Jantar Mantar - would it not be easier to use the thing on your wrist?

Jantar Mantar

Palace of The Winds

Does this top go with my coat?

We were starting to wind down by this stage, so our final destination [barring the necessary return to Delhi] was the Samode Palace, which is only about an hour north of Jaipur, where we had three lazy days by the pool. It’s a proper palace, albeit one that was built by a relatively minor member of the royal family in that region in the 16th century. I had the same thought as when we were trailing around the Taj Mahal: surprise that it’s open to the public, or that there aren’t any armed guards following you around to make sure you don’t touch or break anything. Echoing the inlay work in the Jaipur City Palace, there is a room with thousands of mirrors in the walls and ceilings, surrounding the original murals and masonry detailing. Our own room [our third upgrade] was fab. We had a private balcony where every evening we watched a troupe of monkeys [googling suggests common langurs] lay siege to banqueting tables, light fittings, and pretty much anything that wasn’t bolted down.

Samode Palace - HDR

I love that one of the guys working at the hotel turned on the lights on the outside of the building just for me to take picture:

Samode Palace - HDR

Our final trip, five hours north east of occasionally terrifying traffic, took us back to Delhi, and the imposing Imperial Hotel for our final night, and the last of our room upgrades. Not much to report here: we’d had a long day by the time we got there. That, combined with the fact that my wife wasn’t feeling great, meant that we didn’t really have the chance to get much of a feel for the place. We had a great curry in one of their restaurants [Daniel’s Tavern] which must have set a record for us: because we were expecting the doctor to arrive [he was on call] I think we were done and dusted in about 25 minutes.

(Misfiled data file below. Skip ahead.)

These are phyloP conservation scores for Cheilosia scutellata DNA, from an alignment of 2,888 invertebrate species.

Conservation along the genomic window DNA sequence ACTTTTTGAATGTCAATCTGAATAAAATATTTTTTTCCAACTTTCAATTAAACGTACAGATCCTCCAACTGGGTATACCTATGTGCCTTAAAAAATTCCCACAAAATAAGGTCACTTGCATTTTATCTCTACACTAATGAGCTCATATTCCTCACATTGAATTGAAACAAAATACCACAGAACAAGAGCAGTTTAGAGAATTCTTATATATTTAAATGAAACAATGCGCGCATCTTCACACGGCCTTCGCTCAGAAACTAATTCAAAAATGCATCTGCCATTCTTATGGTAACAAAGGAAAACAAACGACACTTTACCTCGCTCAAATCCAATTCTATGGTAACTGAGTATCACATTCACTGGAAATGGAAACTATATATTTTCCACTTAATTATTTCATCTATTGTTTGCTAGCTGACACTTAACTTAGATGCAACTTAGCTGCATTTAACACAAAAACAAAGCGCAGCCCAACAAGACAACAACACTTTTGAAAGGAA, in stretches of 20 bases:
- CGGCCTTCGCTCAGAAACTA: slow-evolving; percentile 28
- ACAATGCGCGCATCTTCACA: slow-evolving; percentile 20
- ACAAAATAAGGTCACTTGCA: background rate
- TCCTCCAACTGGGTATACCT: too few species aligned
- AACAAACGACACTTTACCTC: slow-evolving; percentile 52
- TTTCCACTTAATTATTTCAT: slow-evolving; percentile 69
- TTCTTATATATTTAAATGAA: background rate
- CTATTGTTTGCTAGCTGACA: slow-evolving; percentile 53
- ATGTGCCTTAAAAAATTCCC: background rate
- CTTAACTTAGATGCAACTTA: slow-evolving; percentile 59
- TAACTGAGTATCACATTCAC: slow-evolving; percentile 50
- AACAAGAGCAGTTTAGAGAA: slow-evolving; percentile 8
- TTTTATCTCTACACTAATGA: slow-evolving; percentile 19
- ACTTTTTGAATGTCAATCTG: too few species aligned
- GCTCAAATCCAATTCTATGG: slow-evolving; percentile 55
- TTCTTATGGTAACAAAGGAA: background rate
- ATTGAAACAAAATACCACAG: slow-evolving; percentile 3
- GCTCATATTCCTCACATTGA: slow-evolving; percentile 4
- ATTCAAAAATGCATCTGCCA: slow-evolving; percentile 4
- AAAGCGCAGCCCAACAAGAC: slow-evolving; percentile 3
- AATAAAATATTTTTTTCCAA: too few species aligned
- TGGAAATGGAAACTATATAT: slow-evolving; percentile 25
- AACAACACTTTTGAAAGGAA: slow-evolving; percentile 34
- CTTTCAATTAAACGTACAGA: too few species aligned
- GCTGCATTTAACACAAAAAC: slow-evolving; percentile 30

So: given our north and south sub-continental experiences, it probably worth a quick roundup to compare. The north: drier, more camels [!], more imposing architecture, grinding poverty. The south: much friendlier, harder to get to [no direct flights], less terrifying traffic and, by nature of our coastal proclivities, more ’touristy’. While there is plenty more that to see and do in the north, I couldn’t see us doing anything other than launching directly from Delhi. It was tough work. Good fun though.

Sandy

I haven’t been in Sandy in an absolute age. The last couple of times it was very busy, and a smattering of dogs and toddlers isn’t very conducive to bird photography. We had some heavy snow overnight and I thought I’d give it a go. As it was snowing horizontally while I was there it was duly deserted. A couple of new species for me, starting with this fella, which I think is a redpoll:

Redpoll?

For a British bird, it has quite striking colouring. Having grown up in Northern Ireland I am predisposed to expect all wildlife to be brown :). Next up I think is a juvenile goldfinch. Focus is a bit soft but, given the size of the subject matter, this really is on the limit of what my camera and lens can do:

Goldfinch

Siskin

Pheasant

My final offering, a great spotted woodpecker. A *sharp* picture of a woodpecker still eludes me, and this is another one to add to the ‘almost’ collection:

Great Spotted Woodpecker

Great Spotted Woodpecker

I wonder if the bloke with the 500mm bazooka had better luck.

Second Trip to India

We are just back from our second trip to India and, once again, had a thoroughly enjoyable time. I thought it would be interesting to start with some numbers:

  • Pictures taken: 3,413
  • Separate destinations: 7
  • Approximate distance transferring between destinations: 865km
  • Leopards seen: 1
  • Elephants washed: 1

This is the fourth long haul holiday in a row that we have used a well known tailor-made holiday operator in the UK for, and we have thoroughly enjoyed the service every time. We had a different mix of venues this time, with simpler accommodation than we might normally aim for [in general], plus a number of homestays for the first time. That said, having just looked through some pictures of what is labelled ‘simple’ – we still weren’t exactly slumming it.

A quick word on the packing. I took my 100-400, 24-105, and 100mm macro lenses, so ‘subsisted’ without my ultra-wide and fast 50. I also took the tripod which served as little more than ballast, given the amount of use it got. I very seldom use it without the 10-22, so it would have been better off at home. I also took my MacBook Air, the first time I’ve ever taken a laptop on holiday, and the significant uptick in the amount of pictures that I took reflects the capacity and ongoing editing that having the machine with me afforded. I was a little bit anxious about it suffering some damage in my camera bag, mainly from getting compressed by the weight of the rest of the kit. I improvised a ‘case’ in the form of a padded envelope with the back of a hardback notebook. In the end it survived unscathed, apart from a slight scratch I managed to inflict with my watch.